May 23, 1995 |
The 23 states affected by Monday's high court ruling are Alaska, Arizona, Arkansas, California, Colorado, Florida, Idaho, Maine, Massachusetts, Michigan, Missouri, Montana, Nebraska, Nevada, New Hampshire, North Dakota, Ohio, Oklahoma, Oregon, South Dakota, Utah, Washington and Wyoming. In 1990, Colorado voters adopted the first measure restricting how long members of Congress could serve.
August 30, 2003 |
Nearly half of all test-tube conceptions in the U.S. were performed in just five states in 2000, said the national Centers for Disease Control and Prevention. Women in California, New York, Massachusetts, Illinois and New Jersey underwent 45,303 of the 99,629 procedures performed.
December 11, 2005 |
The powerful one-two punch wielded by Iowa and New Hampshire in picking the nation's president would lose some of its clout under a recommendation made Saturday by a panel of Democrats to involve more states in the early voting. The recommendation, motivated in part by a desire to get more minority voters involved early, would add one or two caucuses after Iowa's but before New Hampshire's leadoff primary.
August 17, 1996 |
Days before President Clinton is expected to sign a bill overhauling the welfare system, his administration granted waivers to four states allowing them to implement their own welfare rules. New waivers were approved for Indiana, Maryland, Minnesota and Hawaii, the Health and Human Services Department announced Friday. Forty-three states now have waivers. Under the massive welfare overhaul Clinton is expected to sign next week, states will not need federal permission to write their own rules.
April 15, 1996 |
The inability of President Clinton and Congress to find common ground on welfare reform has become a fiscal nightmare for some states, a policy straitjacket for others and for a few, a good reason to stall in the face of public clamor for change. In California, the federal impasse has blown a $1.6-billion hole in the state budget. In Connecticut, it has forced officials to ease a proposed 21-month limit on welfare benefits.
August 21, 1987 |
Reversing a 50-year trend, regions of the United States have been growing apart economically in this decade as income growth in booming coastal states outstripped the rest of the country, the government said Thursday. The Commerce Department said that, from 1929 until 1979, the differences in individual incomes in different geographic areas had been narrowing. However, since 1979, these differences have widened dramatically, it said.
September 8, 2007 |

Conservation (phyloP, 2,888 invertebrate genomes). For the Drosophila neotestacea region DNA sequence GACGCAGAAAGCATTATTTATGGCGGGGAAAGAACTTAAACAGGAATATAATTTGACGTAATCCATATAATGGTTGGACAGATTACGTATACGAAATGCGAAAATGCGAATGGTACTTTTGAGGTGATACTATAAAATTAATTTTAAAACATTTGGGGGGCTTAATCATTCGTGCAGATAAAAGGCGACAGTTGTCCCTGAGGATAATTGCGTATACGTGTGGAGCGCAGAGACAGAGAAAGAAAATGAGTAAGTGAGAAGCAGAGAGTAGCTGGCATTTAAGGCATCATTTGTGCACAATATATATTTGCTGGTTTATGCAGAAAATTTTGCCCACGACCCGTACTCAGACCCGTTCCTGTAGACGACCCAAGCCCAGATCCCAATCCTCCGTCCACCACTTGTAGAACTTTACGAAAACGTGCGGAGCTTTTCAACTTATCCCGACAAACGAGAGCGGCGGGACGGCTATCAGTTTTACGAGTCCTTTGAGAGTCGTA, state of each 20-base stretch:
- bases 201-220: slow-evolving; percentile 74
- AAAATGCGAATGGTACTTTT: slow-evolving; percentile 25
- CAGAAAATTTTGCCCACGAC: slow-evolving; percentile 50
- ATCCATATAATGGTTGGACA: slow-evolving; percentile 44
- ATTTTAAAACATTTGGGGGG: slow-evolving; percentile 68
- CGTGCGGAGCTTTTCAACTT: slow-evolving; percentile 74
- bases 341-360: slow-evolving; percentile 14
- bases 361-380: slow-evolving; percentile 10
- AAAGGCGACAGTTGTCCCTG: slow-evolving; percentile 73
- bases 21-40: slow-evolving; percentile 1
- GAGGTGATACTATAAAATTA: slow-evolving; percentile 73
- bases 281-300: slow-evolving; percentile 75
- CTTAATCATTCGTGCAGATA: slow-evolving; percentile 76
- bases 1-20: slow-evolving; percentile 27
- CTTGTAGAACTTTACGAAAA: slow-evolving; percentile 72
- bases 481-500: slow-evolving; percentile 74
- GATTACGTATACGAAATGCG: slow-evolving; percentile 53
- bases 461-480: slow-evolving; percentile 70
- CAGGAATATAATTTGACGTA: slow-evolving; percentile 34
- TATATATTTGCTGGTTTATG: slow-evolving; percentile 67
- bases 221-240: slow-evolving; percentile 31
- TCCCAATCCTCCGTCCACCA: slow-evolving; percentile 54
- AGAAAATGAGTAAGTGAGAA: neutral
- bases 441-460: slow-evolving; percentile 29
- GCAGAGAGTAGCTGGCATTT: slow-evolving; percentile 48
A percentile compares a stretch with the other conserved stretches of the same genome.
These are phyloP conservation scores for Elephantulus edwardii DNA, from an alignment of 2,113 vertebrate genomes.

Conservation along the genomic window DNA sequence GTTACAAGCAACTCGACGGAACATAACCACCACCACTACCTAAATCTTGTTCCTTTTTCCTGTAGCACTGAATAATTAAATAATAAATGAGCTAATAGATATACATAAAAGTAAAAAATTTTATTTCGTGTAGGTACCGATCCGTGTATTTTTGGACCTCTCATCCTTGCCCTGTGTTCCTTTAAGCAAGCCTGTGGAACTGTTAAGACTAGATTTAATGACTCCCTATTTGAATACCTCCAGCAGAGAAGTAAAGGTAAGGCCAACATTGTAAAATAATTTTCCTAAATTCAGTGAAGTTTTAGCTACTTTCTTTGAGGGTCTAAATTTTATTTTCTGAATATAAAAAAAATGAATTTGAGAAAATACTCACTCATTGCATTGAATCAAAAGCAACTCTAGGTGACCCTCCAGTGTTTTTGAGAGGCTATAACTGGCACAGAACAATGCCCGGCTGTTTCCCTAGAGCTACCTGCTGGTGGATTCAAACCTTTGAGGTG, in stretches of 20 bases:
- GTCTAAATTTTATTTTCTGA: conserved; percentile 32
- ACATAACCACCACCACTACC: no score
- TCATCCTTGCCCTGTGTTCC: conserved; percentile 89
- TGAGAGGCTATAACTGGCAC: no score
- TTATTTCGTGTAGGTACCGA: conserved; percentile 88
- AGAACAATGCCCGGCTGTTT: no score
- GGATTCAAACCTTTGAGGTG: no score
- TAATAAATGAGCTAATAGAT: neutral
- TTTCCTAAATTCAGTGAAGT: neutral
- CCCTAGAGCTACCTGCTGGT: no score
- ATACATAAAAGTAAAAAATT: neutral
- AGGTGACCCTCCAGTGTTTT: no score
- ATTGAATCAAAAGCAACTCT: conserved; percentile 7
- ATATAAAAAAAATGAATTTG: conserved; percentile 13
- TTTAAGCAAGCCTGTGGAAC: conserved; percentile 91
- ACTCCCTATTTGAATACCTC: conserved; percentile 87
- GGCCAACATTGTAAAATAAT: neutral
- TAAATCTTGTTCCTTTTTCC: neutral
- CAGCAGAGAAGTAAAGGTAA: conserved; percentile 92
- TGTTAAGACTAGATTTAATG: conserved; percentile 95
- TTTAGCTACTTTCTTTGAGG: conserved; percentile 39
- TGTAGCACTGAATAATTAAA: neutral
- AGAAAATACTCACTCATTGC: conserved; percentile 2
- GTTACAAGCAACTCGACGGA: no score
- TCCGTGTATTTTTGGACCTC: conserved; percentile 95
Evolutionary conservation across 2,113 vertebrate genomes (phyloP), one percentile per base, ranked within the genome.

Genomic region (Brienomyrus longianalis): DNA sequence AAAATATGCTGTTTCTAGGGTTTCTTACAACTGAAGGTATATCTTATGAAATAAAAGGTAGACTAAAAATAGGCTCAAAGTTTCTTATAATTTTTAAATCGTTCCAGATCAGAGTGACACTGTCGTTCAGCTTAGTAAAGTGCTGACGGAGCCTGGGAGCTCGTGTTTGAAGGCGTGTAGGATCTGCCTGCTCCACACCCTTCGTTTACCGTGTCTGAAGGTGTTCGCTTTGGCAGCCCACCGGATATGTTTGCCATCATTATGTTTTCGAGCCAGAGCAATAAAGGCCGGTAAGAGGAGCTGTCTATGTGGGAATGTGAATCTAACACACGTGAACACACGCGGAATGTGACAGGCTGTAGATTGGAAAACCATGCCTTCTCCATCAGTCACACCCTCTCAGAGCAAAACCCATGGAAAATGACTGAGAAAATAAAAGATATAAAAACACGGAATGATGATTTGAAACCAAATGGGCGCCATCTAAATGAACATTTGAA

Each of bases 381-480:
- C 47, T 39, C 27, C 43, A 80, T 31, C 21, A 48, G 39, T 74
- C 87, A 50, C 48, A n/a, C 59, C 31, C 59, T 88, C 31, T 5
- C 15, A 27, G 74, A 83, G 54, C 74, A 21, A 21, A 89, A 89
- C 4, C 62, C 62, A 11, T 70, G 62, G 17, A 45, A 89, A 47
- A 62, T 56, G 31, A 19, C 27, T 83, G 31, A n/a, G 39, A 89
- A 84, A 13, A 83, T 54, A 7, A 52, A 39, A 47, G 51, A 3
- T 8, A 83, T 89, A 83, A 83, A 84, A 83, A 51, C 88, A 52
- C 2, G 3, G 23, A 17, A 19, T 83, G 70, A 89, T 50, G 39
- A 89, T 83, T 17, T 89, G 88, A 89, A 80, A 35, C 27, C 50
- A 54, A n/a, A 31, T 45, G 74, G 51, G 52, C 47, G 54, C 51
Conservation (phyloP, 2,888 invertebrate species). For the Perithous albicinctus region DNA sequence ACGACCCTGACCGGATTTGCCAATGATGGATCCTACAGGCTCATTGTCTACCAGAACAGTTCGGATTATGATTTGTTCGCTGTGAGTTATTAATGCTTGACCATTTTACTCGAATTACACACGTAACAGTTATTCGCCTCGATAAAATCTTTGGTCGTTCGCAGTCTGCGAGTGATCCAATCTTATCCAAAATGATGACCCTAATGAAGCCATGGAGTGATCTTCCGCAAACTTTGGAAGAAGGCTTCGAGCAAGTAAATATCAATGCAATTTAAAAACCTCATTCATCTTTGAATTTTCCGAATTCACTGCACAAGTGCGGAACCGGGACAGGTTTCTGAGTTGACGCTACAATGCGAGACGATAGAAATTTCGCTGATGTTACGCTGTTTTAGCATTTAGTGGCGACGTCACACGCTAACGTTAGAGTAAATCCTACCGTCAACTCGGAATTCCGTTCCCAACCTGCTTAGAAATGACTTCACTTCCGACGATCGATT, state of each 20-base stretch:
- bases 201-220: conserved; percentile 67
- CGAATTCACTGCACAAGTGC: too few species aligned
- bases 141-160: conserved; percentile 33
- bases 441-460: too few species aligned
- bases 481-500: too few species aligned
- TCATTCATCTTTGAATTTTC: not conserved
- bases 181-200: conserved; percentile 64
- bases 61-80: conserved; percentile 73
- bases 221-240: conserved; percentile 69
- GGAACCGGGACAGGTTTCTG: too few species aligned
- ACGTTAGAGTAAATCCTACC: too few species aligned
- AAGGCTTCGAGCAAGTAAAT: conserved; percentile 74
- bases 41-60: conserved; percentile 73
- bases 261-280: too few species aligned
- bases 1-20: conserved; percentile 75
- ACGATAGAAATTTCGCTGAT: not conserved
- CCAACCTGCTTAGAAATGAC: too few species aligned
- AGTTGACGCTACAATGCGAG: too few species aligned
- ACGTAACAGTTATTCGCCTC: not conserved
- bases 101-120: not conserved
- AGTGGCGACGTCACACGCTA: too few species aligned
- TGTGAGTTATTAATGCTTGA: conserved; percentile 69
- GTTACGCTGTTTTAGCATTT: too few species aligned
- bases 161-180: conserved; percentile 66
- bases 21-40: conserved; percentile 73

UnitedHealth Group Inc., the largest U.S. health insurer, has agreed to pay at least $12 million to end state investigations into the processing and payment of claims. UnitedHealth will pay that sum immediately to 36 states and the District of Columbia, the company said Thursday. The Minnetonka, Minn.-based company may have to turn over as much as $20 million more later if it fails to improve over the next three years, according to the company and state regulators.
CALIFORNIA | LOCAL
February 17, 1993 |
California's population increased by 654,000 during the 1991-92 fiscal year to a record 31.3 million, the state Department of Finance said in a report released Tuesday. Foreign immigrants accounted for nearly half the population gain, and births exceeded deaths by 605,000 to 212,000, the department's demographic research unit reported. That was California's second-highest annual number of births, falling 4,000 short of the record of 609,000 births the previous year.
May 6, 1987 |
A House subcommittee Tuesday approved a bill to grant the District of Columbia statehood, the first step in a long legislative process that proponents hope will lead to the creation of a 51st state. The bill, approved 4 to 3 by the House District Committee's subcommittee on fiscal affairs and health, would create the state of New Columbia and grant it full voting representation in the House and Senate, a right the 630,000 residents of the city of Washington do not have now.
December 3, 2004 |
State officials from California to Rhode Island are fuming over a provision, slipped into the massive year-end spending bill expected to clear Congress next week, that says federal regulators should decide where liquefied natural gas terminals are built. Many lawmakers say they didn't know about the provision when they voted for the voluminous bill last month. But state regulators know about it -- and they don't like it.